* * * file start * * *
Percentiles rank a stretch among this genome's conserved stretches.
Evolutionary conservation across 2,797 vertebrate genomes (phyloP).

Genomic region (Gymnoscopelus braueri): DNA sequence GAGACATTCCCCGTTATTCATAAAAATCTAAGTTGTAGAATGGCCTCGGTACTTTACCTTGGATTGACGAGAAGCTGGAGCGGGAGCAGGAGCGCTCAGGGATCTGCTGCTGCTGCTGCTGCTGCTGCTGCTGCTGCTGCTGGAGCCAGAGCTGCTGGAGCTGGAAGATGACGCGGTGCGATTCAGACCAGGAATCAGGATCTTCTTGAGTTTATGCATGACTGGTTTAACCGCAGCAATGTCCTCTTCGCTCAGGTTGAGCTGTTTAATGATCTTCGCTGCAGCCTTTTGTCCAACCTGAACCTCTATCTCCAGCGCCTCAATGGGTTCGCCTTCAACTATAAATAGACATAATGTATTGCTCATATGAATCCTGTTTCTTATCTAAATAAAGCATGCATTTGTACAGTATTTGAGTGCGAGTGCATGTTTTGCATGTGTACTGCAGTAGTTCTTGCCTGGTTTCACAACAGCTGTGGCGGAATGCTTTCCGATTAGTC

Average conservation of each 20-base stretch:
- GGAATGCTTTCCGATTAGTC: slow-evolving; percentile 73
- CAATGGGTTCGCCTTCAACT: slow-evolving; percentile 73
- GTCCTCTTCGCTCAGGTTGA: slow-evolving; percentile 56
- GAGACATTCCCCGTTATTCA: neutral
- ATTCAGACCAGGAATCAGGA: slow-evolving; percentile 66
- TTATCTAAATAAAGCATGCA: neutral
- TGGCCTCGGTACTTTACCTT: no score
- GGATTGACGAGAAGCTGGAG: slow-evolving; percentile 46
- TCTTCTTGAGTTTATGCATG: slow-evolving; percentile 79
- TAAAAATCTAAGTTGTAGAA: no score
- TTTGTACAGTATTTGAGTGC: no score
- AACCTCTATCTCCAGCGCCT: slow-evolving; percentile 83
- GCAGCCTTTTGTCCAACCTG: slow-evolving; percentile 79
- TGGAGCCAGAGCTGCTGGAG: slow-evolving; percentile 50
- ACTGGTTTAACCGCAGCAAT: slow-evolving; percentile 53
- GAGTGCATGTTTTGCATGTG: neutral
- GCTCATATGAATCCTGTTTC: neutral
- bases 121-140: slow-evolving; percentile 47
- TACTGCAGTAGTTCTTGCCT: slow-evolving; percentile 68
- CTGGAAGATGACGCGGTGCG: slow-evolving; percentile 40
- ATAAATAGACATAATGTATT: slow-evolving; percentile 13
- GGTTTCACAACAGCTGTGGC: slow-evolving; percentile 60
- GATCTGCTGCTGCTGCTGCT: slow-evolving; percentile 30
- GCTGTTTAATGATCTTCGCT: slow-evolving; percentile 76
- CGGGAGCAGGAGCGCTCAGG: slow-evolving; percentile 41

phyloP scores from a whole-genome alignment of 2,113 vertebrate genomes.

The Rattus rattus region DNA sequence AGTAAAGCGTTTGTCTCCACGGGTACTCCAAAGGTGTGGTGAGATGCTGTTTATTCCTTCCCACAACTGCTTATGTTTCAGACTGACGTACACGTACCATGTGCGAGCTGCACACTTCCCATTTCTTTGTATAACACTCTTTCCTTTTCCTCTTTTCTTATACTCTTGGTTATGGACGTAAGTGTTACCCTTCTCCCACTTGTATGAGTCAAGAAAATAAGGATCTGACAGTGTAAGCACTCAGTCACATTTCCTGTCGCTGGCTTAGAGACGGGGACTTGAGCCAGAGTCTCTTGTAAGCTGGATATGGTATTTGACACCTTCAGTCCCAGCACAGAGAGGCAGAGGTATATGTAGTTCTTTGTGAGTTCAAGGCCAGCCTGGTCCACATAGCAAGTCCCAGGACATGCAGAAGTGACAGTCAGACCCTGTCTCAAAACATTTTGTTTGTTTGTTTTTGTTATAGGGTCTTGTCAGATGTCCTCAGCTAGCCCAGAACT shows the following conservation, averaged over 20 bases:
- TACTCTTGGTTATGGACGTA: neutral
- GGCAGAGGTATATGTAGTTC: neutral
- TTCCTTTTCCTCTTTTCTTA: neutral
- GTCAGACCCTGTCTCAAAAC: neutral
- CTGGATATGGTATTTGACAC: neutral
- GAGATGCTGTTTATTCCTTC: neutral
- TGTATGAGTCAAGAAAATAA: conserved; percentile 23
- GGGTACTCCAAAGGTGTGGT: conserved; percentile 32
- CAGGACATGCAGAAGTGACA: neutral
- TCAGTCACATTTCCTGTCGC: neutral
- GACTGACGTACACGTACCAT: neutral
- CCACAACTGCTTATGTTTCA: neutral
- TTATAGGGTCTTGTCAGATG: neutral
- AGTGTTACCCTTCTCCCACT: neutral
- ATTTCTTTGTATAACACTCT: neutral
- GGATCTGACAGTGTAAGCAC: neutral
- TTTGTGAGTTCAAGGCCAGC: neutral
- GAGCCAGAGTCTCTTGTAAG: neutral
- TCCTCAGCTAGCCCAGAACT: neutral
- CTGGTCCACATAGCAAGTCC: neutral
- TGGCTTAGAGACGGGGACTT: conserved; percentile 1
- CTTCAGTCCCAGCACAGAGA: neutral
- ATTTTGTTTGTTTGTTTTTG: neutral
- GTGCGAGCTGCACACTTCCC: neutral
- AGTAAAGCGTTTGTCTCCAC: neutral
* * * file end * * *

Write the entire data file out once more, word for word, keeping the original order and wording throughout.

Percentiles rank a stretch among this genome's conserved stretches.
Evolutionary conservation across 2,797 vertebrate genomes (phyloP).

Genomic region (Gymnoscopelus braueri): DNA sequence GAGACATTCCCCGTTATTCATAAAAATCTAAGTTGTAGAATGGCCTCGGTACTTTACCTTGGATTGACGAGAAGCTGGAGCGGGAGCAGGAGCGCTCAGGGATCTGCTGCTGCTGCTGCTGCTGCTGCTGCTGCTGCTGCTGGAGCCAGAGCTGCTGGAGCTGGAAGATGACGCGGTGCGATTCAGACCAGGAATCAGGATCTTCTTGAGTTTATGCATGACTGGTTTAACCGCAGCAATGTCCTCTTCGCTCAGGTTGAGCTGTTTAATGATCTTCGCTGCAGCCTTTTGTCCAACCTGAACCTCTATCTCCAGCGCCTCAATGGGTTCGCCTTCAACTATAAATAGACATAATGTATTGCTCATATGAATCCTGTTTCTTATCTAAATAAAGCATGCATTTGTACAGTATTTGAGTGCGAGTGCATGTTTTGCATGTGTACTGCAGTAGTTCTTGCCTGGTTTCACAACAGCTGTGGCGGAATGCTTTCCGATTAGTC

Average conservation of each 20-base stretch:
- GGAATGCTTTCCGATTAGTC: slow-evolving; percentile 73
- CAATGGGTTCGCCTTCAACT: slow-evolving; percentile 73
- GTCCTCTTCGCTCAGGTTGA: slow-evolving; percentile 56
- GAGACATTCCCCGTTATTCA: neutral
- ATTCAGACCAGGAATCAGGA: slow-evolving; percentile 66
- TTATCTAAATAAAGCATGCA: neutral
- TGGCCTCGGTACTTTACCTT: no score
- GGATTGACGAGAAGCTGGAG: slow-evolving; percentile 46
- TCTTCTTGAGTTTATGCATG: slow-evolving; percentile 79
- TAAAAATCTAAGTTGTAGAA: no score
- TTTGTACAGTATTTGAGTGC: no score
- AACCTCTATCTCCAGCGCCT: slow-evolving; percentile 83
- GCAGCCTTTTGTCCAACCTG: slow-evolving; percentile 79
- TGGAGCCAGAGCTGCTGGAG: slow-evolving; percentile 50
- ACTGGTTTAACCGCAGCAAT: slow-evolving; percentile 53
- GAGTGCATGTTTTGCATGTG: neutral
- GCTCATATGAATCCTGTTTC: neutral
- bases 121-140: slow-evolving; percentile 47
- TACTGCAGTAGTTCTTGCCT: slow-evolving; percentile 68
- CTGGAAGATGACGCGGTGCG: slow-evolving; percentile 40
- ATAAATAGACATAATGTATT: slow-evolving; percentile 13
- GGTTTCACAACAGCTGTGGC: slow-evolving; percentile 60
- GATCTGCTGCTGCTGCTGCT: slow-evolving; percentile 30
- GCTGTTTAATGATCTTCGCT: slow-evolving; percentile 76
- CGGGAGCAGGAGCGCTCAGG: slow-evolving; percentile 41

phyloP scores from a whole-genome alignment of 2,113 vertebrate genomes.

The Rattus rattus region DNA sequence AGTAAAGCGTTTGTCTCCACGGGTACTCCAAAGGTGTGGTGAGATGCTGTTTATTCCTTCCCACAACTGCTTATGTTTCAGACTGACGTACACGTACCATGTGCGAGCTGCACACTTCCCATTTCTTTGTATAACACTCTTTCCTTTTCCTCTTTTCTTATACTCTTGGTTATGGACGTAAGTGTTACCCTTCTCCCACTTGTATGAGTCAAGAAAATAAGGATCTGACAGTGTAAGCACTCAGTCACATTTCCTGTCGCTGGCTTAGAGACGGGGACTTGAGCCAGAGTCTCTTGTAAGCTGGATATGGTATTTGACACCTTCAGTCCCAGCACAGAGAGGCAGAGGTATATGTAGTTCTTTGTGAGTTCAAGGCCAGCCTGGTCCACATAGCAAGTCCCAGGACATGCAGAAGTGACAGTCAGACCCTGTCTCAAAACATTTTGTTTGTTTGTTTTTGTTATAGGGTCTTGTCAGATGTCCTCAGCTAGCCCAGAACT shows the following conservation, averaged over 20 bases:
- TACTCTTGGTTATGGACGTA: neutral
- GGCAGAGGTATATGTAGTTC: neutral
- TTCCTTTTCCTCTTTTCTTA: neutral
- GTCAGACCCTGTCTCAAAAC: neutral
- CTGGATATGGTATTTGACAC: neutral
- GAGATGCTGTTTATTCCTTC: neutral
- TGTATGAGTCAAGAAAATAA: conserved; percentile 23
- GGGTACTCCAAAGGTGTGGT: conserved; percentile 32
- CAGGACATGCAGAAGTGACA: neutral
- TCAGTCACATTTCCTGTCGC: neutral
- GACTGACGTACACGTACCAT: neutral
- CCACAACTGCTTATGTTTCA: neutral
- TTATAGGGTCTTGTCAGATG: neutral
- AGTGTTACCCTTCTCCCACT: neutral
- ATTTCTTTGTATAACACTCT: neutral
- GGATCTGACAGTGTAAGCAC: neutral
- TTTGTGAGTTCAAGGCCAGC: neutral
- GAGCCAGAGTCTCTTGTAAG: neutral
- TCCTCAGCTAGCCCAGAACT: neutral
- CTGGTCCACATAGCAAGTCC: neutral
- TGGCTTAGAGACGGGGACTT: conserved; percentile 1
- CTTCAGTCCCAGCACAGAGA: neutral
- ATTTTGTTTGTTTGTTTTTG: neutral
- GTGCGAGCTGCACACTTCCC: neutral
- AGTAAAGCGTTTGTCTCCAC: neutral